Prince Charles has been the heir apparent to the throne of Great Britain since he was three years old, and he was just four when he sat between his grandmother, the Queen mother, and his aunt, Princess Margaret, at his mother's coronation in 1953.
Queen Elizabeth the Queen Mother, Prince Charles, and Princess Margaret.
When Prince Charles one day becomes the King of the United Kingdom the wheels of tradition will be set in motion almost immediately.
Essentially, "the moment the Queen dies, Charles will be King," British and European royalty expert Marlene Koenig tells Town & Country. "After the Royal Family is informed [of the Queen's death], the prime minister and the government are told of the sovereign's death. Parliament will go into session to meet... and begin the process of affirming allegiances."
First, a special counsel will gather at St. James Palace in Westminster to handle the process of accession, when a new sovereign takes the throne upon the death of the previous king or queen.
But Charles official coronation won't actually take place for at least a few months after the accession, following a period of mourning. The Queen's own coronation took place on June 2, 1953, over a year after her accession on February 6, 1952.
"For more than 900 years, the coronation of a sovereign has taken place at Westminster Abbey," says Koenig. "It is a long service. The Archbishop of Canterbury is the officiant and places a replica of St. Edward's crown from 1689 on the sovereign's head."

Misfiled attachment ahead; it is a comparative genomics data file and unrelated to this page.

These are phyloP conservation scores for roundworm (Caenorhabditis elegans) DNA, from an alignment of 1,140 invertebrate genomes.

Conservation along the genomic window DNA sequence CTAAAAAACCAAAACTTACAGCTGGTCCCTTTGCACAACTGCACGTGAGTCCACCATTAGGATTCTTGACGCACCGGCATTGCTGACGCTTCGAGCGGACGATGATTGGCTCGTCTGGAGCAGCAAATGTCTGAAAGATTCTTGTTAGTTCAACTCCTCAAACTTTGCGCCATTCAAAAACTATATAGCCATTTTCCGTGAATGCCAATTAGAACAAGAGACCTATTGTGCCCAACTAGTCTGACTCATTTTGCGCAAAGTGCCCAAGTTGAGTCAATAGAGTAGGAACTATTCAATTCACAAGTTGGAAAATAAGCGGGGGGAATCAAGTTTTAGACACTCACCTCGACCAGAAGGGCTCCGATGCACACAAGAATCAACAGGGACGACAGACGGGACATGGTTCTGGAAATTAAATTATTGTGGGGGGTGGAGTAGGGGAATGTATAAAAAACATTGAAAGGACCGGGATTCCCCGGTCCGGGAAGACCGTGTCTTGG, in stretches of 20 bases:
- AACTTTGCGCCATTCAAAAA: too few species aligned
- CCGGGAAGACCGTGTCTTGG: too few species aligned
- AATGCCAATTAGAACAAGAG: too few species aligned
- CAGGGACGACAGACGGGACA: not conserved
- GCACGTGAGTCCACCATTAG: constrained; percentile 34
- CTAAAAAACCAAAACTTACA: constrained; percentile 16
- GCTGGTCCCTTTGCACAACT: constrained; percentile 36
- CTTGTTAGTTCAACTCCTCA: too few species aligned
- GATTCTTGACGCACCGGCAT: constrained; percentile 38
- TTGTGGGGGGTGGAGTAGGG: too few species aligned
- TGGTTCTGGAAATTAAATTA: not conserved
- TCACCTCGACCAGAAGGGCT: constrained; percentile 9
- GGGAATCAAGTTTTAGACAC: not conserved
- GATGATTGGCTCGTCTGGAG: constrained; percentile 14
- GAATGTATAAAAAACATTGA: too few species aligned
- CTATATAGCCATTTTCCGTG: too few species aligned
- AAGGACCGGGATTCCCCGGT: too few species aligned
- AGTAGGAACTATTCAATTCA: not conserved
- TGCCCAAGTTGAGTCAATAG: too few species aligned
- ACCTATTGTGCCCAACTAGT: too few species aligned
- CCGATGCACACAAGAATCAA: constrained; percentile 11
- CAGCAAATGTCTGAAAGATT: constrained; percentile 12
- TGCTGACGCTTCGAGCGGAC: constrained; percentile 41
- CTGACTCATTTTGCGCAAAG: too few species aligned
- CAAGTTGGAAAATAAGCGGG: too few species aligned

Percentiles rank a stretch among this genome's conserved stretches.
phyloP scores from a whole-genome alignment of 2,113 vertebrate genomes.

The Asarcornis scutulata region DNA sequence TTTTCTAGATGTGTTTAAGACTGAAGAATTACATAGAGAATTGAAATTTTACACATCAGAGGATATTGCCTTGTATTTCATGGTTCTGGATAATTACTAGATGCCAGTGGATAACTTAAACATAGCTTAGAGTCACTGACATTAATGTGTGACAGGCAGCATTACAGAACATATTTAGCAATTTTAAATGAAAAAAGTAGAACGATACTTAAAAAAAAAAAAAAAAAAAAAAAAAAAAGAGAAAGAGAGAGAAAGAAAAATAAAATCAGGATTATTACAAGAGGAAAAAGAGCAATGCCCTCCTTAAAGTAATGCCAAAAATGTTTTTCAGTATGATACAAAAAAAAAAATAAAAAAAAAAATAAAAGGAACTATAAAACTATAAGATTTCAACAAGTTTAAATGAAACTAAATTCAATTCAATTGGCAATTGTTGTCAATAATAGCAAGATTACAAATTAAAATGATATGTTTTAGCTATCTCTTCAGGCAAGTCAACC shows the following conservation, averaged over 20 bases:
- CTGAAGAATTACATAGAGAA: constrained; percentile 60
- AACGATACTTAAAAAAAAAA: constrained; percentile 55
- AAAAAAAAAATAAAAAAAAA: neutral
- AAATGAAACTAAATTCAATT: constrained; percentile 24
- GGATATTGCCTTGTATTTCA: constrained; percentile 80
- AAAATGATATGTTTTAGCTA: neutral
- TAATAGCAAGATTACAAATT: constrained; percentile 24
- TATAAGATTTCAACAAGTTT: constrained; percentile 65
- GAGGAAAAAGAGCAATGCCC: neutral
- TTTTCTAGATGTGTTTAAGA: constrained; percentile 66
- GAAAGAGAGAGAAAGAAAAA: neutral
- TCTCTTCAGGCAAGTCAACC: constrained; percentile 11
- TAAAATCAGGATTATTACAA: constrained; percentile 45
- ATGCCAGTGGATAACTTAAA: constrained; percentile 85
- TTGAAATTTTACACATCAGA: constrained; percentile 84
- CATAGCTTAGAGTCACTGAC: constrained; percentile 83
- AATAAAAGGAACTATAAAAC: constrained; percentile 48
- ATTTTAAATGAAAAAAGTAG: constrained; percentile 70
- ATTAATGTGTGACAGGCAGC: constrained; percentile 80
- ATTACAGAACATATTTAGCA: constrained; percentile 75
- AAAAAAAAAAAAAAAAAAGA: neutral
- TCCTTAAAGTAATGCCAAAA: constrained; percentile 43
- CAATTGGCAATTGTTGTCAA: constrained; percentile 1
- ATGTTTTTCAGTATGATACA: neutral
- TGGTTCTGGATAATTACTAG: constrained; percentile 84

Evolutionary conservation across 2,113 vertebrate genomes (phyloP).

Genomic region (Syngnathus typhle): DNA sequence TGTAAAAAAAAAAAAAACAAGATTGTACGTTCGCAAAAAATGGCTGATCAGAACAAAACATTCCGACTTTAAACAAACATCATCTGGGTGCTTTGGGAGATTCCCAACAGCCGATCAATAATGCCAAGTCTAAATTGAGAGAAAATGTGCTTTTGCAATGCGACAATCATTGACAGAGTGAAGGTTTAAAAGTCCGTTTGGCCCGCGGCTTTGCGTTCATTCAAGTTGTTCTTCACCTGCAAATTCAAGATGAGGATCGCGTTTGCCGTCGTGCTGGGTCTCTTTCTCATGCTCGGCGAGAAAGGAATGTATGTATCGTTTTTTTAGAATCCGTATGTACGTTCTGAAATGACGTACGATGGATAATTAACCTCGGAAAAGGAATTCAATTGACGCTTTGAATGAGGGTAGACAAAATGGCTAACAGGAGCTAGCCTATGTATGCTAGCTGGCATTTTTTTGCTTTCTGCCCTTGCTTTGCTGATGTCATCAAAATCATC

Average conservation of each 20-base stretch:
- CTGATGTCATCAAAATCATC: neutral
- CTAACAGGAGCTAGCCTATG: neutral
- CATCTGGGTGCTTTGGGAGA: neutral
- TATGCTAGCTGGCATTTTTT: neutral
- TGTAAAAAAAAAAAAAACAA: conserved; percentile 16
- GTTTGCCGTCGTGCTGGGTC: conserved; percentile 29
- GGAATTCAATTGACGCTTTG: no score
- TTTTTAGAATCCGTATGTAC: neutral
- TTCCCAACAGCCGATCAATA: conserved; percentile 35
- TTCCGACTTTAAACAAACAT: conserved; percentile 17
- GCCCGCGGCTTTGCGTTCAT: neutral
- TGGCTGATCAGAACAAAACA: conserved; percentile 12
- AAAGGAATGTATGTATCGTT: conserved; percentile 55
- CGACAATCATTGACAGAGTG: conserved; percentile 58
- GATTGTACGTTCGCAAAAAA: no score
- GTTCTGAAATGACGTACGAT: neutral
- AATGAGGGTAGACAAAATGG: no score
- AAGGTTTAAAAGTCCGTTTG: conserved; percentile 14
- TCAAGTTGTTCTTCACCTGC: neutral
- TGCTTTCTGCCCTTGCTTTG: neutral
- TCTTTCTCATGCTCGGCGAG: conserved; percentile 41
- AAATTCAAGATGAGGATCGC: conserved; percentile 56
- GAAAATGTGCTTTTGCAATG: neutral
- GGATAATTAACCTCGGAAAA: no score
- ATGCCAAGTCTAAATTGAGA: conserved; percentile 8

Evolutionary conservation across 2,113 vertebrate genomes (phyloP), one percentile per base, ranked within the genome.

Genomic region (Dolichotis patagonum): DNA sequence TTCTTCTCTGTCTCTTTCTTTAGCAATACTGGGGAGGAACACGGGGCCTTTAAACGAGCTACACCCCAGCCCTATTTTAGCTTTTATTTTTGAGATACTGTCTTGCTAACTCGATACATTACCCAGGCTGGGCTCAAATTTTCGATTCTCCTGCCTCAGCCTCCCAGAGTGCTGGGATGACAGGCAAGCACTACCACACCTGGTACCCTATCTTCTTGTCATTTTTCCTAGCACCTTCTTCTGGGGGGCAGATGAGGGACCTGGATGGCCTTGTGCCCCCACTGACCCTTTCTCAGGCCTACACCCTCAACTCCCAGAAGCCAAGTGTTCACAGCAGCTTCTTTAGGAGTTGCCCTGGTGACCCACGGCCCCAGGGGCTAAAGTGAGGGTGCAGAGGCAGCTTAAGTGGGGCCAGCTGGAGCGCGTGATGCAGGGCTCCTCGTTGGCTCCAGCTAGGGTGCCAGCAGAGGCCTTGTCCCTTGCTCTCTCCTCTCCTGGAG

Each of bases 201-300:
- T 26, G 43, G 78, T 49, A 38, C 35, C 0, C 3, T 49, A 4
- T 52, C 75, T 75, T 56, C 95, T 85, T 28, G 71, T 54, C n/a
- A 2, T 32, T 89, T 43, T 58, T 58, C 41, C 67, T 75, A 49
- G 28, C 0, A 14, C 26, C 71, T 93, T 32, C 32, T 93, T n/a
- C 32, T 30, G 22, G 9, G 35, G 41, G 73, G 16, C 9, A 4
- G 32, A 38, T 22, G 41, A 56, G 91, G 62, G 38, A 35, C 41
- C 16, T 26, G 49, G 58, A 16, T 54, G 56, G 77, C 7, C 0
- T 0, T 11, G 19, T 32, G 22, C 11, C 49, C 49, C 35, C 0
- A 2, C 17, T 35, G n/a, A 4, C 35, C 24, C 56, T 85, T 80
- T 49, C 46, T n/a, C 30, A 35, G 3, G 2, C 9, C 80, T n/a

During the ceremony, Charles will take the coronation oath to "rule according to law, to exercise justice with mercy - promises symbolised [sic] by the four swords in the coronation regalia (the Crown Jewels) - and to maintain the Church of England," according to the royal family's website.
He is then "anointed, blessed and consecrated," by the Archbishop and receives the orb and scepters. After homage is paid by the Archbishop of Canterbury and senior peers, Holy Communion is celebrated.
Although the "major elements of the Coronation will not change," says Koenig, "it has been suggested that his coronation will include elements from other faiths in the U.K. and Commonwealth. The service will remain a Church of England service, but other religious leaders could give readings, for example."
Queen Elizabeth during her coronation ceremony at Westminster Abbey.
Though Prince Charles will be in his 70s (or perhaps 80s) when he ascends to the throne, he has said that he will look to his mother's example as a 25-year-old new Queen. When Charles re-watched footage of his mother's 1953 coronation nearly 60 years later in 2012, he said had "amazing poise" and "natural grace," reports The Guardian.
True to form, Queen Elizabeth was prepared for the big day. According to the publication, Charles remembers his mom rehearsing in advance. "I remember my Mama coming, you know, up, when we were being bathed as children, wearing the crown. It was quite funny – practising [sic]," he said.
After Charles, the line of succession goes as follows: Prince William, Prince George, Princess Charlotte, Prince Louis, and Prince Harry.
This story originally appeared on Townandcountrymag.com.
* Minor edits have been made by the Townandcountry.ph editors.